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Q:  I am building a house and want a fireplace, what kind should I buy?  
A: There are many different types and styles of fireplaces that burn wood, gas and pellets.  You must first decide what your goal for the fireplace will be and what type of fuel do you want to use.  A fireplace can heat the whole home or just be a gathering place for family photos.  After the ice storms of 2000 and 2007, most folks goal for their fireplace is to provide for a backup source of heat.  There are many models in today’s market to choose from.  I would suggest browsing some of the web-sites to gain some basic knowledge before coming into the store to look.

Q:  Our builder installed a vent-free gas fireplace in our new home and it has an odor when we burn it.  What can be done?  
A:  Vent-Free fireplaces are for short-term (4 hours a day max) use only.  Since there is no vent, everything that is drawn into the fireplace is burned and sent back into the home.  There is also a break-in period when the logs are burned for the first time in which there will be a stronger odor than in future burns.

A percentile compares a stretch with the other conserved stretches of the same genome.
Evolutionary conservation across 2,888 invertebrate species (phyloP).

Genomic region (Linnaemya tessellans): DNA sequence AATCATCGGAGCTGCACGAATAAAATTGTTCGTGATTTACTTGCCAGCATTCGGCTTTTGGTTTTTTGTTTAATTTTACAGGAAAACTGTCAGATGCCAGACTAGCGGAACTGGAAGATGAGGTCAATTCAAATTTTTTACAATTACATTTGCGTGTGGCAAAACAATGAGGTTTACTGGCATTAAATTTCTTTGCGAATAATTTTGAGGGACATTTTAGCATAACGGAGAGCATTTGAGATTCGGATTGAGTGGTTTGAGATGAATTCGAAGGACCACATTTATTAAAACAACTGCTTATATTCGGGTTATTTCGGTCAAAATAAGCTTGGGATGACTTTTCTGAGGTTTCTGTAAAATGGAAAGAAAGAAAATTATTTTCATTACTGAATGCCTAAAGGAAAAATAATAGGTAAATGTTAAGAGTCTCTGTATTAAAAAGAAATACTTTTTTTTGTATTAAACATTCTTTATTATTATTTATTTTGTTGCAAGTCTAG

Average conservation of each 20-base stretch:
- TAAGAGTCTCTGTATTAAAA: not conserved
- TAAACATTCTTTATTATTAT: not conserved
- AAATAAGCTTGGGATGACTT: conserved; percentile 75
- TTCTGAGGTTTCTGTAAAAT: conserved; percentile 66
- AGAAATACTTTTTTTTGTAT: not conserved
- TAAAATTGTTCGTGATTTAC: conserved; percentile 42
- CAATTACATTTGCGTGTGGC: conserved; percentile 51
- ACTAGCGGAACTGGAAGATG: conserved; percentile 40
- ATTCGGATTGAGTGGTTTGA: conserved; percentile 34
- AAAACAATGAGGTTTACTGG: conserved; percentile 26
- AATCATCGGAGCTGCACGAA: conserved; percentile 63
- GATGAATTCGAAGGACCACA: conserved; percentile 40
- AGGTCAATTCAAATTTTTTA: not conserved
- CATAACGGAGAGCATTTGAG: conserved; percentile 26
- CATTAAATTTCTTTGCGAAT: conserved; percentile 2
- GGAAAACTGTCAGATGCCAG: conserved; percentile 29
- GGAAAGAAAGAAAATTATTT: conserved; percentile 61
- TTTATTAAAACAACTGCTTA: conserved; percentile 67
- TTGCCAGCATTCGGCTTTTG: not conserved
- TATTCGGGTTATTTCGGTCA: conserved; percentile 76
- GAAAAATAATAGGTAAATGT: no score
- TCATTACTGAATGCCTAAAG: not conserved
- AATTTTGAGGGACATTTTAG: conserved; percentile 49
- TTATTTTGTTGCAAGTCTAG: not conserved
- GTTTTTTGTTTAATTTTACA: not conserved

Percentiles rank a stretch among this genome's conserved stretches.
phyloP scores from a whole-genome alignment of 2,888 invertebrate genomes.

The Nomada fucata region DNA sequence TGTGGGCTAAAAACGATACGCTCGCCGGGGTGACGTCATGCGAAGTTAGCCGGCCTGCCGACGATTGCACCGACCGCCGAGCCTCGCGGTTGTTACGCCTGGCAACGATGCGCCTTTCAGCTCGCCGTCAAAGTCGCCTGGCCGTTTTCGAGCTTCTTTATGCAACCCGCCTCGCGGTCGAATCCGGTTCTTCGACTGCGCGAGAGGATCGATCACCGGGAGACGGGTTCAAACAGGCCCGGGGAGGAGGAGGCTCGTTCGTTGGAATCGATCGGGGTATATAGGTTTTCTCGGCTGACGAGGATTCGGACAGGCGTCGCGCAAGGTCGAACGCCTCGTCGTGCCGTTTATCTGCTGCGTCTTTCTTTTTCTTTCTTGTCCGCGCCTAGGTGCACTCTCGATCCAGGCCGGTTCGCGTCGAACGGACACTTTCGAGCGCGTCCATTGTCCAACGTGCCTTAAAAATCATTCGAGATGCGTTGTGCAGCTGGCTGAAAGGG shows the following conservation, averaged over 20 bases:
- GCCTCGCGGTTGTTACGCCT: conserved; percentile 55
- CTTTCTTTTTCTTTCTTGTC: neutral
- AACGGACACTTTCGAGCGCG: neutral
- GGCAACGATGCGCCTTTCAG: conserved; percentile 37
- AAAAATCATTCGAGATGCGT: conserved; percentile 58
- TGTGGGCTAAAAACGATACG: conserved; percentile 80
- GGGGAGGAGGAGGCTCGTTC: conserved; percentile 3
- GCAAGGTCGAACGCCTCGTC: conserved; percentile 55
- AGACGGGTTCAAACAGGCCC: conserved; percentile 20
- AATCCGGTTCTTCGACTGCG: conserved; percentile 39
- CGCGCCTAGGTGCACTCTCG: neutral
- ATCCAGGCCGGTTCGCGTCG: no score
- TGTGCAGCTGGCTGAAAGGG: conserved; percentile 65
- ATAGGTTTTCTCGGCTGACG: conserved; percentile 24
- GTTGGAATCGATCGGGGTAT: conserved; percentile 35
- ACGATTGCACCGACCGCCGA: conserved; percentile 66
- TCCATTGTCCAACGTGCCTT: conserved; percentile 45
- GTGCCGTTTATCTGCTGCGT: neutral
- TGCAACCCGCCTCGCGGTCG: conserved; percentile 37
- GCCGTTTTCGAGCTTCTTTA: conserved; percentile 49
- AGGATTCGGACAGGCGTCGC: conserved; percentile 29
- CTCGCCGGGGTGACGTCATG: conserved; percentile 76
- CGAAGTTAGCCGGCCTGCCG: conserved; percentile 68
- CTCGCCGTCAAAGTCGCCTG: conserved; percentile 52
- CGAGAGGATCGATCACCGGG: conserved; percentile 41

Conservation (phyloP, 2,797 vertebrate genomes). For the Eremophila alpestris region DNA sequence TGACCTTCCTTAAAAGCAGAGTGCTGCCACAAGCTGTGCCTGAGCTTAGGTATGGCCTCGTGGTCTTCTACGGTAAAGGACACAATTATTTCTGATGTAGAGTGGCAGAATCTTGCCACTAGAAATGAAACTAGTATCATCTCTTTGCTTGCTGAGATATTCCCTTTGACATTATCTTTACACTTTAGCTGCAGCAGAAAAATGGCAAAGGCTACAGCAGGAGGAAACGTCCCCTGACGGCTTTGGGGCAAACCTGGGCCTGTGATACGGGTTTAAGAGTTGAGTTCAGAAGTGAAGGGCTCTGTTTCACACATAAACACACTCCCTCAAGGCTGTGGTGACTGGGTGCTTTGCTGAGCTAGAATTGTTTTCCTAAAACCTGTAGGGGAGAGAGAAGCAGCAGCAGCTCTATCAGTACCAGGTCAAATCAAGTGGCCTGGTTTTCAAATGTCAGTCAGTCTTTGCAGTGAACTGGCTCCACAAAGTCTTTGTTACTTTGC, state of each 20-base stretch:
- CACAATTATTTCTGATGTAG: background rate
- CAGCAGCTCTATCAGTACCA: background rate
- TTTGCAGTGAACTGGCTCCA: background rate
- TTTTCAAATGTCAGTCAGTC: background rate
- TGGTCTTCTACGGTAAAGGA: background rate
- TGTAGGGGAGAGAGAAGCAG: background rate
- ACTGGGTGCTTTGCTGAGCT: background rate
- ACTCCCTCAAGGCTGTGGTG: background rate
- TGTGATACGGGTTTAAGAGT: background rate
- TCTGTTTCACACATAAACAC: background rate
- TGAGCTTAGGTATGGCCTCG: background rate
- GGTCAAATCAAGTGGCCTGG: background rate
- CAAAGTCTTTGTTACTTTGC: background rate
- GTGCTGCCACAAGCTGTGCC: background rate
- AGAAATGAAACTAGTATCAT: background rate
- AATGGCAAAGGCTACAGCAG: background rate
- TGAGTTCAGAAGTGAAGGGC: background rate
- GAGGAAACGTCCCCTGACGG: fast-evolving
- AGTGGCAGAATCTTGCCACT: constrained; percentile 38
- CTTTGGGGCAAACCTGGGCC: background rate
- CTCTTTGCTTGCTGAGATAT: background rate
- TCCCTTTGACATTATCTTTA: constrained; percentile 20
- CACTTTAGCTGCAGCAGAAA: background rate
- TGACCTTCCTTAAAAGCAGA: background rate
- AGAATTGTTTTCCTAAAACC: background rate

Q:  We are thinking of buying a pellet stove, what is your opinion on them?  
A:  Pellet stoves are great tools in the home heating arsenal.  They can, however, be a real service nightmare.  For that reason it is important that you buy a quality unit that has a dealer to back it.  Many folks are lured into buying a cheap unit from a mass merchant only to find out when it breaks that it is going to be very costly or even impossible to fix.  In 2007 we had several customers that came in and bought a new pellet stove to replace one they had bought at the mass merchants.  The old saying of you get what you pay for is never so true when talking about Pellet stoves and inserts.

Q:  I called another fireplace store in another city to get a price on a unit and they told us they would not sell it to us.  What’s that all about?  
A:  Most manufacturers of quality fireplace products and stoves require that the dealer be responsible for the warranty issues if any arise.  For that reason it is expected that dealers sell only to people who are in their service coverage area.  If you do buy a stove over the internet or from a distance, you must expect that there will be no warranty service that goes with it.  Unlike Autos for example, most dealers will not work on products they didn’t sell of if they do at a much higher rate.  

Q:  Will my insurance go up if I install a wood stove?  
A:  Most likely it will not if it is installed by a dealer who carries liability insurance.  I would recommend checking with your insurance company to see what their requirements are. 

Q:  Can I install a wood stove in my mobile home?  
A:  As long as the unit is “Mobile Home” approved with the ability to take outside air for the combustion process.